This is just a small sampling of the over 100 students who commented about what they have achieved in the program.
Illona, 66 – High blood pressure “I am more limber now than I was in my younger years. I have more energy and I am more mentally alert, and I found a new confidence. My arthritis pain is also less noticeable. I have been able to cut down on my blood pressure medication.”
Mona, 66 – Triple heart by-pass surgery – 3 years ago “Physically – healthier, stronger, more flexible, better stamina, lesser pain in joints and muscles after workout. Mentally – better memory, feel better about myself. More patience, slightly improved weight control. More positive in relating with family & friends. Love my workout and look forward to my exercise sessions.
Donna, 73 – Rheumatoid arthritis “More stamina in gardening can reach and bend more easily. More strength. Easier to carry groceries, vacuum, go up and down stairs. Do not tire as easily. Can walk farther before resting. Balance is better but need more work. More energy after class. Do not feel like a couch potato. Look forward to coming to class.”
Nancy, 77 – Depression “I have been in the class a little less than a year. My strength and coordination have greatly improved. Best of all, the exercise and socializing have helped me out of depression.”
Jim, 64 - Parkinson’s “Better flexibility and balance. Enjoy social interaction with others. Provides relief from the stress which is important for my Parkinson’s disease.”
I have three medical doctors in my classes. Here’s what they say:
Dr. Raafat Wassef – General Surgeon - ER doctor at Victorville Desert Valley Medical Center Endorses this program. Attends class twice a week, runs every day. Always promoted exercise to all his patients. “Exercise, especially the way René presents her program, helps digestion, helps the cardio vascular system, promotes muscle tone, is a mood elevator, creates a sensation of well being. It is preventative medicine. Promotes a spiritual feeling towards others, creates interaction and socialization which helps seniors live a more fulfilling life.”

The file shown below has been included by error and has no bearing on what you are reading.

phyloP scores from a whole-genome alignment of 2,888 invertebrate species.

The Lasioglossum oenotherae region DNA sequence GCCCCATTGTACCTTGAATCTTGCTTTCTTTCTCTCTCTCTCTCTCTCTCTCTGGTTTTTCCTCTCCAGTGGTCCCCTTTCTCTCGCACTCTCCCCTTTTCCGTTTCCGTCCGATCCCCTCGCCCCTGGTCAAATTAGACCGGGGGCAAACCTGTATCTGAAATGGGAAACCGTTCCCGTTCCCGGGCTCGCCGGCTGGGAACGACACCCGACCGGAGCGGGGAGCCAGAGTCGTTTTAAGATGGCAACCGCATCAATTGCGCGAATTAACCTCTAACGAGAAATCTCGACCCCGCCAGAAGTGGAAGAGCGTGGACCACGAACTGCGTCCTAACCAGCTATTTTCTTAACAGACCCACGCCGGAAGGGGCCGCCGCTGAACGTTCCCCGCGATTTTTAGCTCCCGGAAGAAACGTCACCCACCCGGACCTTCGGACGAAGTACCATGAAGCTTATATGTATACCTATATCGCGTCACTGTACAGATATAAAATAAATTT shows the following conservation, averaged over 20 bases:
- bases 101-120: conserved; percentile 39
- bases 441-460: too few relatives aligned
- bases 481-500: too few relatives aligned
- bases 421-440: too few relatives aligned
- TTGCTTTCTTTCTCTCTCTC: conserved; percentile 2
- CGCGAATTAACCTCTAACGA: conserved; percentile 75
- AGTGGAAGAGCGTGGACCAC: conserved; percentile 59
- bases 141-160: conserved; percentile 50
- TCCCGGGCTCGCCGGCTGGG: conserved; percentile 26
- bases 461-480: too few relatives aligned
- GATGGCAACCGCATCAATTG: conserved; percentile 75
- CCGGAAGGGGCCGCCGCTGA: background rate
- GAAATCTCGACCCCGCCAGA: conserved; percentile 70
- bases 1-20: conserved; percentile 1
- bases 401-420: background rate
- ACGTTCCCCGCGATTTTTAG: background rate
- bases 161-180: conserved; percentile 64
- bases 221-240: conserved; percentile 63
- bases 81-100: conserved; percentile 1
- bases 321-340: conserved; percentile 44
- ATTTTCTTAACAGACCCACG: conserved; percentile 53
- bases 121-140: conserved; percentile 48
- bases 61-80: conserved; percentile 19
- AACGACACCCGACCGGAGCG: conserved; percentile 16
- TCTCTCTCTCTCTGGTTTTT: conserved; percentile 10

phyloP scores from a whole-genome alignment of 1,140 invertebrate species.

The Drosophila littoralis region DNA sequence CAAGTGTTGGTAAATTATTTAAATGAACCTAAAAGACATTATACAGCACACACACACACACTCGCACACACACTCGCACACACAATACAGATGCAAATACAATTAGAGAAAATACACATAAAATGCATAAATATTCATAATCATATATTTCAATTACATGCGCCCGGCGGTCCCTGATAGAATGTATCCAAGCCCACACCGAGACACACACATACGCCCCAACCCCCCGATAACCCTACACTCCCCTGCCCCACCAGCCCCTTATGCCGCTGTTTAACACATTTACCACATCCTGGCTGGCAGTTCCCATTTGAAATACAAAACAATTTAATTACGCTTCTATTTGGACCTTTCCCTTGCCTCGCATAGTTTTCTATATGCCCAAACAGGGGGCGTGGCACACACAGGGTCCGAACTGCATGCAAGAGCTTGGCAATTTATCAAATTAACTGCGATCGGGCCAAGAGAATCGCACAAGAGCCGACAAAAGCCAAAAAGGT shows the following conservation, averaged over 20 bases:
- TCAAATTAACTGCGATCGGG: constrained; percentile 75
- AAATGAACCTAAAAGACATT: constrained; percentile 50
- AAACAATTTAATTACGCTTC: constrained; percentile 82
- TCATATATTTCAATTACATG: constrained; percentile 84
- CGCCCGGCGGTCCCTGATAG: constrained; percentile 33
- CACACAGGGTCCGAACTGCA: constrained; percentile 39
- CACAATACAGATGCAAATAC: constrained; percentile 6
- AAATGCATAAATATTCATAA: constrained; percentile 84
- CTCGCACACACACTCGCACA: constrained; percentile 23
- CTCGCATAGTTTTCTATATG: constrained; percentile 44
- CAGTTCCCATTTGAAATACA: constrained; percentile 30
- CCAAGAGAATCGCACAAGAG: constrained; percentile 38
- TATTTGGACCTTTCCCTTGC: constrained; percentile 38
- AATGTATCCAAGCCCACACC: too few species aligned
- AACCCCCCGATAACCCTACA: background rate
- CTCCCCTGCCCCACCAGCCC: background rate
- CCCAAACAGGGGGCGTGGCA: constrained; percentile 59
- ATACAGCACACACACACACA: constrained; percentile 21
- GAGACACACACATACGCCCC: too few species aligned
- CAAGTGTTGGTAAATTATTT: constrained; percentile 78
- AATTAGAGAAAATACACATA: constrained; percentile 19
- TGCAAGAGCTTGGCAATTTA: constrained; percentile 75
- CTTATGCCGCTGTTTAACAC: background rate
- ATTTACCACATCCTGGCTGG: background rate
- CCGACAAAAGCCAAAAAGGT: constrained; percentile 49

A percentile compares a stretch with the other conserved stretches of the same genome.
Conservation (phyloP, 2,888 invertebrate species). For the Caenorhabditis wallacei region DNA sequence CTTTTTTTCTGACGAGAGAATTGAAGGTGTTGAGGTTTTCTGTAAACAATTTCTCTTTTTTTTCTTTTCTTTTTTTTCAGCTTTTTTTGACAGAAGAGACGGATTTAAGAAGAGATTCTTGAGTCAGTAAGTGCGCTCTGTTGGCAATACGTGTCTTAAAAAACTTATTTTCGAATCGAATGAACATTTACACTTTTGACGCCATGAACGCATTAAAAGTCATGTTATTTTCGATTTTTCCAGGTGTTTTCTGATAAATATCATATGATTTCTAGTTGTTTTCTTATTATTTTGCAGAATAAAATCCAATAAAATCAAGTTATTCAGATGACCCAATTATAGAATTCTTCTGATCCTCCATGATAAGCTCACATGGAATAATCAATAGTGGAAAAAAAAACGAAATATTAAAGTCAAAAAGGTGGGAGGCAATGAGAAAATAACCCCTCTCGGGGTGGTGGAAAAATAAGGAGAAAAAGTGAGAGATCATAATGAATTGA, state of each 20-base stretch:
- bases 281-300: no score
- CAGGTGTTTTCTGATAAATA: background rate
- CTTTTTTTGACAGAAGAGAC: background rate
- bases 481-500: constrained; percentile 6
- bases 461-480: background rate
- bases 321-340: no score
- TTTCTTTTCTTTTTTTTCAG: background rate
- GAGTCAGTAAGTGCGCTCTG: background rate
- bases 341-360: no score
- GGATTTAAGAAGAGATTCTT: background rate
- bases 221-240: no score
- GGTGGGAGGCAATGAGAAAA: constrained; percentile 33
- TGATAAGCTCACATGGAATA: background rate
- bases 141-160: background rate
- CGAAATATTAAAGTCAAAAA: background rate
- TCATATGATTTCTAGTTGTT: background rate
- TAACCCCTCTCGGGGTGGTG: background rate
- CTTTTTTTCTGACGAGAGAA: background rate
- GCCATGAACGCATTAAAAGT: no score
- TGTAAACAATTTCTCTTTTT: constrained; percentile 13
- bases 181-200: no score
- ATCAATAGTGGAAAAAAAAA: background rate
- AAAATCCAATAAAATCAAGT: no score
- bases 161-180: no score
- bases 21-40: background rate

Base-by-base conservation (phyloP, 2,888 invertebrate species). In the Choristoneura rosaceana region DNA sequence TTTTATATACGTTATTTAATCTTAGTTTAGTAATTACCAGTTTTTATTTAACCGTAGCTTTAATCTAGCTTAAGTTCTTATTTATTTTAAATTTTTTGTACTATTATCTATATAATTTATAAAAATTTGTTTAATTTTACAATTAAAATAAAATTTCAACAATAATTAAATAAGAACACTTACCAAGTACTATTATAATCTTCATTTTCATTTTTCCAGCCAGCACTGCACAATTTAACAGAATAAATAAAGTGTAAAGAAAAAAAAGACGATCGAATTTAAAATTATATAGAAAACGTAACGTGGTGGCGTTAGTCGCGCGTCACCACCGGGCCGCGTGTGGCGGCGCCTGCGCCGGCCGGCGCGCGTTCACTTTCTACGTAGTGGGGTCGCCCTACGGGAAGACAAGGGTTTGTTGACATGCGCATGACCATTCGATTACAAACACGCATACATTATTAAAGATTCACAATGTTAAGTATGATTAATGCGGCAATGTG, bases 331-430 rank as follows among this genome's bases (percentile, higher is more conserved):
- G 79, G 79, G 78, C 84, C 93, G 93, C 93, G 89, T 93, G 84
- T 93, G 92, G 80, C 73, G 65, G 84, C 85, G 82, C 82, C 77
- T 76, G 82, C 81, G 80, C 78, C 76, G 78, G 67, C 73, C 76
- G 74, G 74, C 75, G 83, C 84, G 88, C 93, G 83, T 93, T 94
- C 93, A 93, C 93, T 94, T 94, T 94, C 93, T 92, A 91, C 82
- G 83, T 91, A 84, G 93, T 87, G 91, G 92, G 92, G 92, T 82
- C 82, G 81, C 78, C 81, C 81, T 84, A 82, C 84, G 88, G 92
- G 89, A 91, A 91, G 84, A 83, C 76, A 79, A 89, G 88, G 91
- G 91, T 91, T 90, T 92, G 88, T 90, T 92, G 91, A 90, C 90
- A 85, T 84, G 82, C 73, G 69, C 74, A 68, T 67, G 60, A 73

Dr. Adel Nashed OB-GYN – 24 years with Signa Health Care Attends class twice a week. Had open heart surgery in 1993 – Quit smoking and started exercising. “I have achieved greater flexibility, lost weight, BMI has decreased, feel healthier and have more energy. Enjoy life more since I began this exercise program. I endorse René’s program for all seniors.”
Dr. Laila Wassef Communicable Diseases Los Angeles County Monrovia Health Center “I heartily endorse René’s program. I have been attending twice a week for the past six months and my posture and endurance has greatly improved. I encourage all seniors to exercise to improve their balance, flexibility, mental attitude so that they can enjoy the best part of their lives. Exercise is the best medicine”.
In the Emeritus Program, at Irvine Valley College, Director Dave Anderson, Jr. said: “I am very excited about the study’s implications. It proves the need for more programs like René’s. It essentially substantiates everything that the Emeritus program is doing”. While the study’s findings are very encouraging, fitness for seniors still has a long way to go. Less than a third of seniors exercise regularly, and a much smaller percentage – as few as 15 percent, according to some estimates – participates in comprehensive fitness programs like those offered through the Emeritus program.
We are reaching those with the best attitude and are the most motivated. We have to expand and create age-tailored fitness programs (like my program It’s Never Too Late) that can serve a much larger universe of seniors and then aggressively market those programs to those seniors who are seeing their quality of life slip away year by year. How can that be done? A big, mostly untapped resource is physicians – the group with whom many seniors have their most frequent contact. Local medical associations should be enlisted to develop education initiatives through their physician members to encourage their senior patients to join certified fitness programs tailored specifically to their needs.
The associations could endorse those programs that meet standards and are a proven success, like It’s Never Too Late.
René Burton, a Fifty Plus Fitness Ambassador, is a credentialed Adaptive Physical Education teacher and has studied exercise physiology at California State University, Fullerton.. Early in her career, she studied at the Martha Graham Dance Studio, and The New Dance Group in New York City. She has given lectures and workshops at Fountain Valley Regional Hospital and Medical Center and Kaiser Permanente Medical Group. Currently she is teaching fitness for seniors under the state Emeritus program at Irvine Valley College, Coastline Community College and the Huntington Beach Adult School.